Team England's Men and Women went into the 3x3 competition at the Commonwealth Games as one of, if not the favourites within their pools. That in its own right should tell you everything you need to know about how far British Basketball has come.
The men's combination of Orlan Jackman, Jamell Anderson, Kayne Henry and Myles Hesson had mismatches in all their games in their favour. Their athleticism on both offence and defence was unmatched and combined with their touch from distance and the mid-range, they had all the ingredients they needed to take home the Gold medal for the first time in history.
The women didn't come out on top, but displayed why they amongst the favourites to win the competition, with the gold medal coming down to 2.6 seconds and a game-winning layup by a very talented Canadian side. Besides that game, they were able to comfortably roll through the competition. Shanice Beckford-Norton's quickness and tenacity was often met with nothing she couldn't handle. Hannah Jump's shooting ability gave them the separation they needed in crucial moments during the tournament, as did that of Chantelle Handy along with her veteran leadership. Cheredine Green's presence in the paint was felt throughout and to this day, probably still felt by the opponents. Their efforts earned them a silver medal, another historic feat in English basketball history.
Let's not forget the run of Team England's wheelchair basketball teams, with bronze medals for both the men and women, the first ever for England's Wheelchair basketball history. Another more than impressive run to get on the podium for the first time.
Over the years, conversations about a lack of funding and British basketball being dead have often been the two spark plugs to any talk in regards to basketball in this country, generally from casual fans or those who haven't had a real chance to get involved in the community the sport has created in this country. However, campaigns like this from Team England, ones that are unlike anything we've heard so far in the sport, go a long way in nullifying those two factors which have plagued the game for many years.
It's an achievement that can't be overlooked, both by those who are in charge of funding and those who believe that the game has nothing left here. It's not just for the fact that medals were won, but also for the fact that for every game, the Birmingham faithful packed out that arena to watch a sport that for many, was either their first time or was one of few times they've experienced it.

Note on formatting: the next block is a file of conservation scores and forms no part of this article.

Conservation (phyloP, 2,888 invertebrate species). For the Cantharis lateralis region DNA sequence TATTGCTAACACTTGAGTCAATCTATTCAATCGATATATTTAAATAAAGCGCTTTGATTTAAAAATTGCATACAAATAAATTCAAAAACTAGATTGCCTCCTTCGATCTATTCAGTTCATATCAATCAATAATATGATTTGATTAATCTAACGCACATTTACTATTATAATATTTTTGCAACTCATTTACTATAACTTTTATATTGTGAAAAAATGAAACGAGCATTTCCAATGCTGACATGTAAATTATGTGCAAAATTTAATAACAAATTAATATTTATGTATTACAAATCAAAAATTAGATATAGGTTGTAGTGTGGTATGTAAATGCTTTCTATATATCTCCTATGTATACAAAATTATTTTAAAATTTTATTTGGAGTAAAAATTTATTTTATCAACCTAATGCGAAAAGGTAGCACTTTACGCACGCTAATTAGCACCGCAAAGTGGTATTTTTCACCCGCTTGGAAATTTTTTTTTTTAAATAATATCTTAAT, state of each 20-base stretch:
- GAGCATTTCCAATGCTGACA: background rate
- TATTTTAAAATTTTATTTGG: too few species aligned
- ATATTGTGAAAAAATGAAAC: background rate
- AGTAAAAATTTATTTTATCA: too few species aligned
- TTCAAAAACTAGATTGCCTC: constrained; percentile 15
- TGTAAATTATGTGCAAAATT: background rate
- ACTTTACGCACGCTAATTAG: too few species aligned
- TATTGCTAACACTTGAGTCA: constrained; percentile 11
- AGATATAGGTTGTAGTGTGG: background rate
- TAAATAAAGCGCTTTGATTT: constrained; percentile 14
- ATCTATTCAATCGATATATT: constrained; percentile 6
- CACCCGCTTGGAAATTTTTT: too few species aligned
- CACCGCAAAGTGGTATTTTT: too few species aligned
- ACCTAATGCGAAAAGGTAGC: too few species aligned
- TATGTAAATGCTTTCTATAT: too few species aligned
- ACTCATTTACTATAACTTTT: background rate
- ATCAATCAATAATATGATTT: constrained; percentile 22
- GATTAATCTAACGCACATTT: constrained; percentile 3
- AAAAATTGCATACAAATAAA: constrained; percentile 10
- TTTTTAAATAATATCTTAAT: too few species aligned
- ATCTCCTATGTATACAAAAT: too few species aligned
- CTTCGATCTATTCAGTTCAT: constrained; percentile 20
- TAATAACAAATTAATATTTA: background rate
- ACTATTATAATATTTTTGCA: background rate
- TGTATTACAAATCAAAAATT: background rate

For us as HOOPERS, 3x3 has become something that has kept British Basketball culture very much alive, so it's almost no surprise that Team England has had such a successful campaign this year. Events such as BallOut 3x3, the RedBull 3x3 tournament and the GG3x3 continue to showcase some of the best talent the UK has to offer, with each of them bringing in huge crowds in different parts of London and the United Kingdom, dominating the summer time with excitement and anticipation leading up to them. With the success of the Commonwealth games it wouldn't be a surprise to see involvement in these events start to grow even more and it wouldn't be a shock if another set of medals came from those who have competed in those events.
Taking those things into account, plus the abundance of reactions and positive feedback from the mainstream media, it's clear to see that British Basketball is very much alive and if there's ever a time to get involved with it, it's now.
😆 These celebrations in the studio!— BBC Sport (@BBCSport) August 3, 2022
England scored a buzzer-beater to win gold in the men's 3x3 basketball at #B2022. @OvieSoko and @AyoAkinwo loved it!#BBCCWG pic.twitter.com/MMqaVflQt3
Hesson’s last-gasp shot edges England past Australia in 3x3 basketball final— Basketball England 🥇🥈 (@bballengland) August 2, 2022